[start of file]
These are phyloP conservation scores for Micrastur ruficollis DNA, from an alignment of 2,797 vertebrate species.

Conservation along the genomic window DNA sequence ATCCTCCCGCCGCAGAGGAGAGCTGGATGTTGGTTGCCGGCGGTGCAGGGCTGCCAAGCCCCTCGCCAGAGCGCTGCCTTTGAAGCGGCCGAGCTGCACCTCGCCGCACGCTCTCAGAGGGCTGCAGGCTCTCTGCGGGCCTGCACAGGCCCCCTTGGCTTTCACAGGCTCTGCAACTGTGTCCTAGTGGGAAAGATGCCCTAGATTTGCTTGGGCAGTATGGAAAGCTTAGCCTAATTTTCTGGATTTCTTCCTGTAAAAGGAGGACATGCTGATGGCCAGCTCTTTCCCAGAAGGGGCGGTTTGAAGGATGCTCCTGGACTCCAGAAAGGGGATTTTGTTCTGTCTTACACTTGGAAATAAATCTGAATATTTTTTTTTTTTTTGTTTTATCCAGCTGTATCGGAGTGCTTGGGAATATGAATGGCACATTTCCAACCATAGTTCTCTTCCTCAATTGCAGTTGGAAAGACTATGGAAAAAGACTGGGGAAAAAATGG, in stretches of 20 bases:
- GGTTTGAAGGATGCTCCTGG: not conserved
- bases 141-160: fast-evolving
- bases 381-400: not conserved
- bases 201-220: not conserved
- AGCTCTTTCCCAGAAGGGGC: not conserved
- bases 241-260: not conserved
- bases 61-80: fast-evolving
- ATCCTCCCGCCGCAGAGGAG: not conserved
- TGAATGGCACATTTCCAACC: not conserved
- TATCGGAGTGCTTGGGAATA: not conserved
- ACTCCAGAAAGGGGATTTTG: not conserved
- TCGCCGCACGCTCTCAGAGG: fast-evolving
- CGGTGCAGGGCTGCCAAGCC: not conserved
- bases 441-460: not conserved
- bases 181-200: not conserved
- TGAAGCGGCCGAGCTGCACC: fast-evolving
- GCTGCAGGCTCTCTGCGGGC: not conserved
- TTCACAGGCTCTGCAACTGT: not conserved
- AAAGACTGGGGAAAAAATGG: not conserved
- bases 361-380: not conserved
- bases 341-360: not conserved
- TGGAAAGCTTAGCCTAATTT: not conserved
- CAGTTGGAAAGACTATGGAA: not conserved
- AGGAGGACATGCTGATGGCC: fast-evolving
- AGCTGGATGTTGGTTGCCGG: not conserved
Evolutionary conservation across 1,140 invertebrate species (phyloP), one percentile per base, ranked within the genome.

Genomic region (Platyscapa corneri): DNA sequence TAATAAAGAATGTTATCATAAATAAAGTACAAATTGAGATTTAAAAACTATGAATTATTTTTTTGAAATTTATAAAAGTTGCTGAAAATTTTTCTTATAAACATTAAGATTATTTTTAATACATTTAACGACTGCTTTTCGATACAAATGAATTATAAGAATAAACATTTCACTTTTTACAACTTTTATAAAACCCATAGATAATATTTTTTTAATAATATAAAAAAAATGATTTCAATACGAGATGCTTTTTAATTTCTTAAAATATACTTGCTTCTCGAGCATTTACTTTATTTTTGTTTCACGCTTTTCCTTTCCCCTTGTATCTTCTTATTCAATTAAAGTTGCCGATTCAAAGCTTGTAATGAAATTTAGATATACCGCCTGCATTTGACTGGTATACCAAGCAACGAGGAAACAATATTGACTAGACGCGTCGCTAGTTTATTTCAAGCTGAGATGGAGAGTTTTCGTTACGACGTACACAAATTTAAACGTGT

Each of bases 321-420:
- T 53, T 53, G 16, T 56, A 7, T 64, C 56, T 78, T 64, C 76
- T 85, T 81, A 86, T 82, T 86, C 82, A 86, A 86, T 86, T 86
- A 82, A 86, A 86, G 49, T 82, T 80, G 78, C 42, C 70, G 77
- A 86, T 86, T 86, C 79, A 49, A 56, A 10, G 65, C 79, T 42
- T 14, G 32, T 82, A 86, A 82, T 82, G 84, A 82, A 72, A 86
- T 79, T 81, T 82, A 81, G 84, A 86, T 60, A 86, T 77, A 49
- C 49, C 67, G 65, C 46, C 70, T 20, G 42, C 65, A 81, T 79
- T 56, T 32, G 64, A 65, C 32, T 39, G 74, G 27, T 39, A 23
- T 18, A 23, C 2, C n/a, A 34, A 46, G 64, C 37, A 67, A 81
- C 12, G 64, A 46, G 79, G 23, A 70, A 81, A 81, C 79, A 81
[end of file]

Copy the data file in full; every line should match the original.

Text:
These are phyloP conservation scores for Micrastur ruficollis DNA, from an alignment of 2,797 vertebrate species.

Conservation along the genomic window DNA sequence ATCCTCCCGCCGCAGAGGAGAGCTGGATGTTGGTTGCCGGCGGTGCAGGGCTGCCAAGCCCCTCGCCAGAGCGCTGCCTTTGAAGCGGCCGAGCTGCACCTCGCCGCACGCTCTCAGAGGGCTGCAGGCTCTCTGCGGGCCTGCACAGGCCCCCTTGGCTTTCACAGGCTCTGCAACTGTGTCCTAGTGGGAAAGATGCCCTAGATTTGCTTGGGCAGTATGGAAAGCTTAGCCTAATTTTCTGGATTTCTTCCTGTAAAAGGAGGACATGCTGATGGCCAGCTCTTTCCCAGAAGGGGCGGTTTGAAGGATGCTCCTGGACTCCAGAAAGGGGATTTTGTTCTGTCTTACACTTGGAAATAAATCTGAATATTTTTTTTTTTTTTGTTTTATCCAGCTGTATCGGAGTGCTTGGGAATATGAATGGCACATTTCCAACCATAGTTCTCTTCCTCAATTGCAGTTGGAAAGACTATGGAAAAAGACTGGGGAAAAAATGG, in stretches of 20 bases:
- GGTTTGAAGGATGCTCCTGG: not conserved
- bases 141-160: fast-evolving
- bases 381-400: not conserved
- bases 201-220: not conserved
- AGCTCTTTCCCAGAAGGGGC: not conserved
- bases 241-260: not conserved
- bases 61-80: fast-evolving
- ATCCTCCCGCCGCAGAGGAG: not conserved
- TGAATGGCACATTTCCAACC: not conserved
- TATCGGAGTGCTTGGGAATA: not conserved
- ACTCCAGAAAGGGGATTTTG: not conserved
- TCGCCGCACGCTCTCAGAGG: fast-evolving
- CGGTGCAGGGCTGCCAAGCC: not conserved
- bases 441-460: not conserved
- bases 181-200: not conserved
- TGAAGCGGCCGAGCTGCACC: fast-evolving
- GCTGCAGGCTCTCTGCGGGC: not conserved
- TTCACAGGCTCTGCAACTGT: not conserved
- AAAGACTGGGGAAAAAATGG: not conserved
- bases 361-380: not conserved
- bases 341-360: not conserved
- TGGAAAGCTTAGCCTAATTT: not conserved
- CAGTTGGAAAGACTATGGAA: not conserved
- AGGAGGACATGCTGATGGCC: fast-evolving
- AGCTGGATGTTGGTTGCCGG: not conserved
Evolutionary conservation across 1,140 invertebrate species (phyloP), one percentile per base, ranked within the genome.

Genomic region (Platyscapa corneri): DNA sequence TAATAAAGAATGTTATCATAAATAAAGTACAAATTGAGATTTAAAAACTATGAATTATTTTTTTGAAATTTATAAAAGTTGCTGAAAATTTTTCTTATAAACATTAAGATTATTTTTAATACATTTAACGACTGCTTTTCGATACAAATGAATTATAAGAATAAACATTTCACTTTTTACAACTTTTATAAAACCCATAGATAATATTTTTTTAATAATATAAAAAAAATGATTTCAATACGAGATGCTTTTTAATTTCTTAAAATATACTTGCTTCTCGAGCATTTACTTTATTTTTGTTTCACGCTTTTCCTTTCCCCTTGTATCTTCTTATTCAATTAAAGTTGCCGATTCAAAGCTTGTAATGAAATTTAGATATACCGCCTGCATTTGACTGGTATACCAAGCAACGAGGAAACAATATTGACTAGACGCGTCGCTAGTTTATTTCAAGCTGAGATGGAGAGTTTTCGTTACGACGTACACAAATTTAAACGTGT

Each of bases 321-420:
- T 53, T 53, G 16, T 56, A 7, T 64, C 56, T 78, T 64, C 76
- T 85, T 81, A 86, T 82, T 86, C 82, A 86, A 86, T 86, T 86
- A 82, A 86, A 86, G 49, T 82, T 80, G 78, C 42, C 70, G 77
- A 86, T 86, T 86, C 79, A 49, A 56, A 10, G 65, C 79, T 42
- T 14, G 32, T 82, A 86, A 82, T 82, G 84, A 82, A 72, A 86
- T 79, T 81, T 82, A 81, G 84, A 86, T 60, A 86, T 77, A 49
- C 49, C 67, G 65, C 46, C 70, T 20, G 42, C 65, A 81, T 79
- T 56, T 32, G 64, A 65, C 32, T 39, G 74, G 27, T 39, A 23
- T 18, A 23, C 2, C n/a, A 34, A 46, G 64, C 37, A 67, A 81
- C 12, G 64, A 46, G 79, G 23, A 70, A 81, A 81, C 79, A 81